This has come to fruition beautifully; these students have extremely high learning outputs and extremely high placement rates because they are graduating with technical and analytical skills as well as career skills and experience. The center’s success also has helped us to expand the school’s advisory board to include the who’s who in the field because of the high caliber graduates we are producing.

Our plan is to expand this model to other relevant centers at the college. Our fundraising and engagement priorities are to seek support from alumni and donors who want to be part of these efforts to engage our students and faculty with industry and alumni through our centers. We’ve already had success creating two new student success hubs with the launch of the Keeley Center for Financial Services in our finance department and the Office of Student Success and Engagement at the School of Accountancy. Now we’re turning our attention to creating success centers in other areas, including real estate, marketing and leadership.

What are the highlights from your first year as interim dean and then dean?

In addition to the student success initiatives I mentioned earlier, we are focusing on innovative initiatives such as the recently launched Women in Entrepreneurship Institute. The institute supports women entrepreneurs through education, business plan competitions, and research into how to improve the investing climate for women-owned startups. It’s a great initiative that has already attracted support from an extremely strong board and we’re continuing to raise funds for it.

I’ve also made it a priority to support diversity and inclusion at our college. I’m reaching out to develop leadership opportunities for our women faculty and faculty of color.

This fall our enrollment was solid, supported by our strategies to build relationships with students and partner with companies to offer onsite graduate programs. The Doctorate in Business Administration just graduated its first class. We launched a new Master’s in Business Analytics degree this fall and enhanced our analytics course content throughout the curriculum to provide students with skills that are sought-after in the marketplace. We’re looking to create an analytics center.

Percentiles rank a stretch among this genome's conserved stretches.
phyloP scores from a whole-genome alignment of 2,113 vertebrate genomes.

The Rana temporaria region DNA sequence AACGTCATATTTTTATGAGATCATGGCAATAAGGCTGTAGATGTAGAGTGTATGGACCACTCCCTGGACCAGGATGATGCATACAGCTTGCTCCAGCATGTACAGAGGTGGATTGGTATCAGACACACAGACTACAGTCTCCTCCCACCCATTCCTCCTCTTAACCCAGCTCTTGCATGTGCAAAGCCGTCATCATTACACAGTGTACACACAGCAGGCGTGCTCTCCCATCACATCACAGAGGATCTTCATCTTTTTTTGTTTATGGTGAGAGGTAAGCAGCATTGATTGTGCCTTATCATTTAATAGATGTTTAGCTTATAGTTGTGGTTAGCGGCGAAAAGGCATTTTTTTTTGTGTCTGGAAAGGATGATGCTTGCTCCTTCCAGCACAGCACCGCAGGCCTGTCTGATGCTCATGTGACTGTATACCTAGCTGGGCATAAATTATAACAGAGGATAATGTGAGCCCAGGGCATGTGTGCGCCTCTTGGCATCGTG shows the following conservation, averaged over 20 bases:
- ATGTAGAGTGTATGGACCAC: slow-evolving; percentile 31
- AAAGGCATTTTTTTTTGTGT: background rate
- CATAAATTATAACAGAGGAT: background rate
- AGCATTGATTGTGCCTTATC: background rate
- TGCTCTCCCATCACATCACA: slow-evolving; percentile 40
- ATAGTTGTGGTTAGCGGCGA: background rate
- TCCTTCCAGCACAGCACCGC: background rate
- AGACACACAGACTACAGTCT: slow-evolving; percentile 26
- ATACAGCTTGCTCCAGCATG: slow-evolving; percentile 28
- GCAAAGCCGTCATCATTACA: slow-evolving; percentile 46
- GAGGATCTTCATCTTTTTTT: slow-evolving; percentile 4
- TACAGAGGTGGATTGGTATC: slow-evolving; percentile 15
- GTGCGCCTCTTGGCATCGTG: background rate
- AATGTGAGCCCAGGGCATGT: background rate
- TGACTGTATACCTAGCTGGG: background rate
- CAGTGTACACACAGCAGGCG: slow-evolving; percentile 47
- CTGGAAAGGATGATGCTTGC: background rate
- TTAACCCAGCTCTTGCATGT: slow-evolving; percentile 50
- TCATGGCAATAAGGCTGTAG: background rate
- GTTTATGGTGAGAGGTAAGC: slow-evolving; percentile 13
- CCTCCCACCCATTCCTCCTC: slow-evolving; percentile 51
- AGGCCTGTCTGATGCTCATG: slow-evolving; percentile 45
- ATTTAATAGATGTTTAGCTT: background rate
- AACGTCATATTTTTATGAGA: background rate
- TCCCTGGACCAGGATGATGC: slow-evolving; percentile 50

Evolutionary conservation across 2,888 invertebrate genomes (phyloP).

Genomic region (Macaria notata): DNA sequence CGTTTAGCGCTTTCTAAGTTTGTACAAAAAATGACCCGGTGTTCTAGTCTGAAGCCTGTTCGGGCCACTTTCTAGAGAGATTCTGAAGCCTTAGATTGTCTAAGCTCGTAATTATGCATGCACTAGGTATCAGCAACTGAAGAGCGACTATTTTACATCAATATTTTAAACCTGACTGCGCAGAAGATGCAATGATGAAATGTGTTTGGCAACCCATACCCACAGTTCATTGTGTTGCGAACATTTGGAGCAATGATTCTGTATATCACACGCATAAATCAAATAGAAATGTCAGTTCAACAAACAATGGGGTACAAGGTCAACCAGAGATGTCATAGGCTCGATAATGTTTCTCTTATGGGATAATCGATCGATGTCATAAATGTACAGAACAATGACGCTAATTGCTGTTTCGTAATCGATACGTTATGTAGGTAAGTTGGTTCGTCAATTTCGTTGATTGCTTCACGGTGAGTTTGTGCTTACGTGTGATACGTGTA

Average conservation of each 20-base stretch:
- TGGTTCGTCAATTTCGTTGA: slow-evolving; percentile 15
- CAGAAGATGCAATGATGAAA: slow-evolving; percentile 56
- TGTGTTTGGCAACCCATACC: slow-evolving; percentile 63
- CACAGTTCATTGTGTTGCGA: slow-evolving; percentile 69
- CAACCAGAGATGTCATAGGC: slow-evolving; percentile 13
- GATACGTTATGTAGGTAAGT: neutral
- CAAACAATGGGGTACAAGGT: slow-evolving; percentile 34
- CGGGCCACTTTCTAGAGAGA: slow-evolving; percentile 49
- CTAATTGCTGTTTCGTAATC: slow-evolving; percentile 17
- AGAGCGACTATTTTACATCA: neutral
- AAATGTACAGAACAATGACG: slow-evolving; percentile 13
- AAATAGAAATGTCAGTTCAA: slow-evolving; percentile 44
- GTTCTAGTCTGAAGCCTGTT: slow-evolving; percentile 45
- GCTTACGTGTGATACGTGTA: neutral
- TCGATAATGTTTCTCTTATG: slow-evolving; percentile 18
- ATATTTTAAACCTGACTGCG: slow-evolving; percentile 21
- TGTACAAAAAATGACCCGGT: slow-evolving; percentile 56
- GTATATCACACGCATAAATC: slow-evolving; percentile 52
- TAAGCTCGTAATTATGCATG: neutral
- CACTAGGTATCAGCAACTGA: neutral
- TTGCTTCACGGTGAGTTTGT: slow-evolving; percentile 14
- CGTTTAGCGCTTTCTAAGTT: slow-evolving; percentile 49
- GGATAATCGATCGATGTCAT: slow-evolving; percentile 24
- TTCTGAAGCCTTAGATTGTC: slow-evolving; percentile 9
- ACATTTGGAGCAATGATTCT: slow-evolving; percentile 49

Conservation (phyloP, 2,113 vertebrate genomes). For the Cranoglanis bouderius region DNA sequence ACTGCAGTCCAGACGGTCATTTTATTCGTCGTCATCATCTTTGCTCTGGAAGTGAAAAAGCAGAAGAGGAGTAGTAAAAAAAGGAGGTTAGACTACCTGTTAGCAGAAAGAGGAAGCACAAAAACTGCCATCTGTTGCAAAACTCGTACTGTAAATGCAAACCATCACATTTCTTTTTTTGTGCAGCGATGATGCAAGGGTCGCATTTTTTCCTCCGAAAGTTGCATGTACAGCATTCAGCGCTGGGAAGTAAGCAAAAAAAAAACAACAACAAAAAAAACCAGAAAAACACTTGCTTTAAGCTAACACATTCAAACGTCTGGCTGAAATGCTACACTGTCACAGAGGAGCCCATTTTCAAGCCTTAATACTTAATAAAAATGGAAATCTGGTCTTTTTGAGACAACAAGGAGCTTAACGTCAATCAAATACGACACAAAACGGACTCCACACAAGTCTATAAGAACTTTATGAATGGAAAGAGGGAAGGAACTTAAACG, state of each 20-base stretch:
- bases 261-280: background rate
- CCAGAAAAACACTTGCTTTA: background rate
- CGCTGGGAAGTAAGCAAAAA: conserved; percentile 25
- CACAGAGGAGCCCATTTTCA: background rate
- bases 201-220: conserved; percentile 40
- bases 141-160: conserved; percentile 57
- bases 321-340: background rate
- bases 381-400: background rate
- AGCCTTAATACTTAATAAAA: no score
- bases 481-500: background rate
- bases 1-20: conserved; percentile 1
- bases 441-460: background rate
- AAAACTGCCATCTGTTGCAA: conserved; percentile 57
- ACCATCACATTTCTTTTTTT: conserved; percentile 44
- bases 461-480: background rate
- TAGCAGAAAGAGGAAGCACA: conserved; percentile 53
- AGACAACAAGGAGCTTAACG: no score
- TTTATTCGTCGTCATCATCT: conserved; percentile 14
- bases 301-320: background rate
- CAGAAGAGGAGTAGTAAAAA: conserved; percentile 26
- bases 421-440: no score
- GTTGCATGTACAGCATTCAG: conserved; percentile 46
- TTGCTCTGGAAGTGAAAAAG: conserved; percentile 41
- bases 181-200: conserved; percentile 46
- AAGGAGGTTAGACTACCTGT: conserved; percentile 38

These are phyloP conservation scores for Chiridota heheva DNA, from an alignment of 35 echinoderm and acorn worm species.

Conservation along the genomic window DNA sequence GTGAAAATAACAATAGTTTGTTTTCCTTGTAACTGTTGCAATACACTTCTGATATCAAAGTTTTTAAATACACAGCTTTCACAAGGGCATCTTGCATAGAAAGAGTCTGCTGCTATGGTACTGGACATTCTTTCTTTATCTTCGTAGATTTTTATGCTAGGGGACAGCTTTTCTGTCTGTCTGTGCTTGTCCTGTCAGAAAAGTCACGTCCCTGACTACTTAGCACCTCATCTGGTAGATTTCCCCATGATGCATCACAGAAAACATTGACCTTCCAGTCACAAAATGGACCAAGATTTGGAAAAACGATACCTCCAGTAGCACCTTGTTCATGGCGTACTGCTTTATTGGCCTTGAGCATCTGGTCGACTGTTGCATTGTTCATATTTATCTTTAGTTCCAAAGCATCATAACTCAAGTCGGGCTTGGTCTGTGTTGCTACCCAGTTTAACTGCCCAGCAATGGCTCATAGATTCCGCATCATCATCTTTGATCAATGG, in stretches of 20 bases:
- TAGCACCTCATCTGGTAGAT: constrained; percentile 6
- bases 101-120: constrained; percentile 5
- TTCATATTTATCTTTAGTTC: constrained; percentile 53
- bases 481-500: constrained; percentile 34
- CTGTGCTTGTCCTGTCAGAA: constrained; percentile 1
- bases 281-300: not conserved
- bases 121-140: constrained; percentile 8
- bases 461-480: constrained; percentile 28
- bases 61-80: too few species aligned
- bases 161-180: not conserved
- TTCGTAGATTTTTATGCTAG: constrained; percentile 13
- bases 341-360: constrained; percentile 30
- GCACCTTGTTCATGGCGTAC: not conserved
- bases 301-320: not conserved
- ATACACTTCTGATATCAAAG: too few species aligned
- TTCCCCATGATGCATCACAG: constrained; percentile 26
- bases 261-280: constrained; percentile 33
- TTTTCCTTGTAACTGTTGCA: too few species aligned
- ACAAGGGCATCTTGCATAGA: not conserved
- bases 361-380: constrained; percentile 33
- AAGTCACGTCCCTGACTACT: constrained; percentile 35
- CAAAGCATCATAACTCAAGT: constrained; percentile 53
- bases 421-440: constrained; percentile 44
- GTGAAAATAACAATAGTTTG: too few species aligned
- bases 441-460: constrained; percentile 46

It’s been a fantastic year with more to come.

What’s in store for the college in its new strategic plan, which will be completed for launch in January 2019?

Over the last year the university completed its strategic plan, Grounded in Mission​, and did it differently than the university ever done before, not only setting baseline metrics and goals but also aligning dollars to support initiatives within the strategic plan.

At the college, I pulled together a group of advisory board members, who are alumni and industry leaders, students, faculty from all ranks, staff and college leadership to discuss how to do our strategic plan. With guidance from the president’s office, we built our framework based on the higher education challenges and opportunities that are happening not only in the business college but in higher education as a whole. We looked at challenges in the economy and factors such as there being fewer college-aged students in Illinois. We also looked at how DePaul is positioned — we need to compete with lower-priced public institutions as well as private universities that have similar academic profiles. We need to understand how this impacts DePaul and how we should position ourselves to add value through our strategic plan.

We came up with three defining pillars that are the basis of our plan — supporting academic excellence, engaging the Chicago business community and alumni, and elevating the reputation of the college. We’re focusing on our value proposition, and I believe we have a really great opportunity to address our challenges and create value through the greater service orientation and the student success centers mentioned earlier, among other strategies.

We’ve come up with six key initiatives, and this fall units throughout the college have been asked to create strategic tactics to carry out these initiatives, align with the pillars, and move us into the future. ​